bounces off each of the walls, striking the audience several times. Between sets, photos of the crowd were projected onto huge screens, receiving loud applause. Finally, the boys who brought us “Underwhelmed” took the stage. I know it’s not a word (I looked it up) but they weren’t about to play it anyway. Instead, the group stayed fairly close to their newest material, drawn from last Fall’s Between the Bridges. They performed every song from the album, adding a few hits from previous releases, Nay BEties and One Chord to Another, for taste. In characteristic style, the foursome traded instruments with some disorganized regularity, each of them switching from Fender Rhodes, guitar, bass and drums several times. All musical chairs aside, guitarist Patrick Pentland remained stoic, never putting down his black Gretsch electric. In fact, Pentland seemed distant and somewhat disinterested all through the show, laughing a few times as he missed a few backing vocals during “Delivering Maybes.” Highlights included several fans’ addition of their panties to the instrumentation on stage and an up-

tempo rendition of “Autobiography.” As the show came to a close, vocalist Chris Murphy led fans into a round as the band left the stage. The audience - as requested - simply kept singing until the band returned. Murphy appeared and took a seat at the piano, performing a gorgeous version of “Summer’s My Season,” available only on the Japanese release of Between the Bridges. The song is a beautiful baIlad about Chris Murphy’s favourite band, Kiss. The crowd cheered as he sang. Two more songs followed, with the band performing “Chester the Molester” and “Money City Maniacs,” both from their last record, Nay Blues. With a little nostalgia, a set of “the oldest disco lights in North America” were set alight for the last song. At times, I caught myself wondering if the all-ages setup of the show added to the restraint that was felt from both bands onstage. Ultimately, the fact that a show at Lulu’s feels more like a high school assembly than a rock concert was the only criticism that I could offer. As the fire alarm was pulled, under-aged fans cleared out of the front doors to awaiting parents. It was just another night at Lulu’s.

Sloan guitarist Patrick Pentland performs at Lulu’s.


ARTS

Imprint, Friday, February 18, 2000

Causing a ruckus Turnkey Coffee House Student Life Centre February 11,200O

The 2w.l

Beach century

Fox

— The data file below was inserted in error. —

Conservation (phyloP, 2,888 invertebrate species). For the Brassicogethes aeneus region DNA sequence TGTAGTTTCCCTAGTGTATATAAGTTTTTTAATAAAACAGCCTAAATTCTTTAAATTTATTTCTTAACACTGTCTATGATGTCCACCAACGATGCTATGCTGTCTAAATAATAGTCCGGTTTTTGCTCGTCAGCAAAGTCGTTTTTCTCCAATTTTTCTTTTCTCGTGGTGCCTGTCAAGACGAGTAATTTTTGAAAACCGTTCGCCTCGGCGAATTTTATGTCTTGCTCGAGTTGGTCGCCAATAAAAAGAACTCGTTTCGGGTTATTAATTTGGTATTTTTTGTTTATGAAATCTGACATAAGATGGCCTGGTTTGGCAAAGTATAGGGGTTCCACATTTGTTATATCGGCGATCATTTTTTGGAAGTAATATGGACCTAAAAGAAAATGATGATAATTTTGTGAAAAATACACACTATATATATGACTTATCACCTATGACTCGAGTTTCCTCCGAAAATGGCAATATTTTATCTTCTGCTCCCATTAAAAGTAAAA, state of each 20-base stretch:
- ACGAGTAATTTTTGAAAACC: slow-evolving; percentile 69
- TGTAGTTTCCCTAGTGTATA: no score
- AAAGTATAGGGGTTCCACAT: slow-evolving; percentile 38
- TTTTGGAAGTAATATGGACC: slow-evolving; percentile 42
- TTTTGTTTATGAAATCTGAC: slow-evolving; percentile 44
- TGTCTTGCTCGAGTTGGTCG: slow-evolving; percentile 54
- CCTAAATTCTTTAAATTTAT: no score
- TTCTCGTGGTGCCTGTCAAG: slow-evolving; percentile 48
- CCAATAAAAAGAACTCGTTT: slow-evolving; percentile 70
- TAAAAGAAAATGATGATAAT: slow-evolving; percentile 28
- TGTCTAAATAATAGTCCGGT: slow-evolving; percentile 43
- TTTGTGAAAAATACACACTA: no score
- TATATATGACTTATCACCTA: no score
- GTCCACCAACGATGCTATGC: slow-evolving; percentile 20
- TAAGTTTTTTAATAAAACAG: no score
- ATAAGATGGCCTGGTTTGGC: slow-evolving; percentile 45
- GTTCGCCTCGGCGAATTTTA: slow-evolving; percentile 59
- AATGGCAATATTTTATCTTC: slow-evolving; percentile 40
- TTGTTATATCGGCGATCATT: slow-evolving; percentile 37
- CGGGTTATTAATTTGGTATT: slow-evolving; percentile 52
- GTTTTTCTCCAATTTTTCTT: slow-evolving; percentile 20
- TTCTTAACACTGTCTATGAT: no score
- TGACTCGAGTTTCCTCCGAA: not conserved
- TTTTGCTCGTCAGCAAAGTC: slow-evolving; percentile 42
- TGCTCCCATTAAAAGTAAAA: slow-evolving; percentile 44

ITAY SHARON special to Imprint

D

irector Danny Boyle’s (Trainspotting) The Beach is an entertaining and likable ad-

venture. Based on Alex Garland’s book of the same name, the film tells the tale of an American traveller, Richard (Leonardo DiCaprio), who tries to escape the complications and distress of his life. After an encounter with crazed, drugged-up Scotsman, Daffy, (played very well by Robert Carlyle), he is left a map of an island that has on it a beach which is supposedly the ultil mate utopia. Curiosity prompts him to invite two French travellers, Franfoise (Virginie Ledoyen) and Etienne (Guillaume Canet), to join him in his quest to find it. Eventually they find the island and at first it’s all they imagined huge marijuana plantations, a gorgeous beach and exquisite waterfalls, Keaty, an Englishman (Paterson Joseph) leads them to a small village

that is made up entirely of travellers just like themselves. At first they are shown exactly what they came to see: “The Beach,” a lagoon of jaw-dropping beauty, But this ultimate paradise in due time turns out to be an ultimate hell. The society that adopts them is not exactly what they expected.

A crazed, drugged-up Scotsman leaves him a map to an island utopia. Richard realizes that he has not escaped the complexities and problems of the world; his new problems include living in a society that is ruled by a dictator, Sal (Tilda Swinton), who has little or no regard for hu-

man suffering and life. There are a few holes in the plot, such as the fact that Richard goes crazy towards the end of the film, yet when it comes to killing the mari* juana farmers, even while they are asleep and so vulnerable, he can’t do it; this is where the film suffers the most. However it makes up for it in other ways. Darius Khondji’s mesmerizing cinematography is the most impressive thing about this film. He captures the magnificence and beauty of Thailand with gorgeous wideangle shots which are simply fantastic.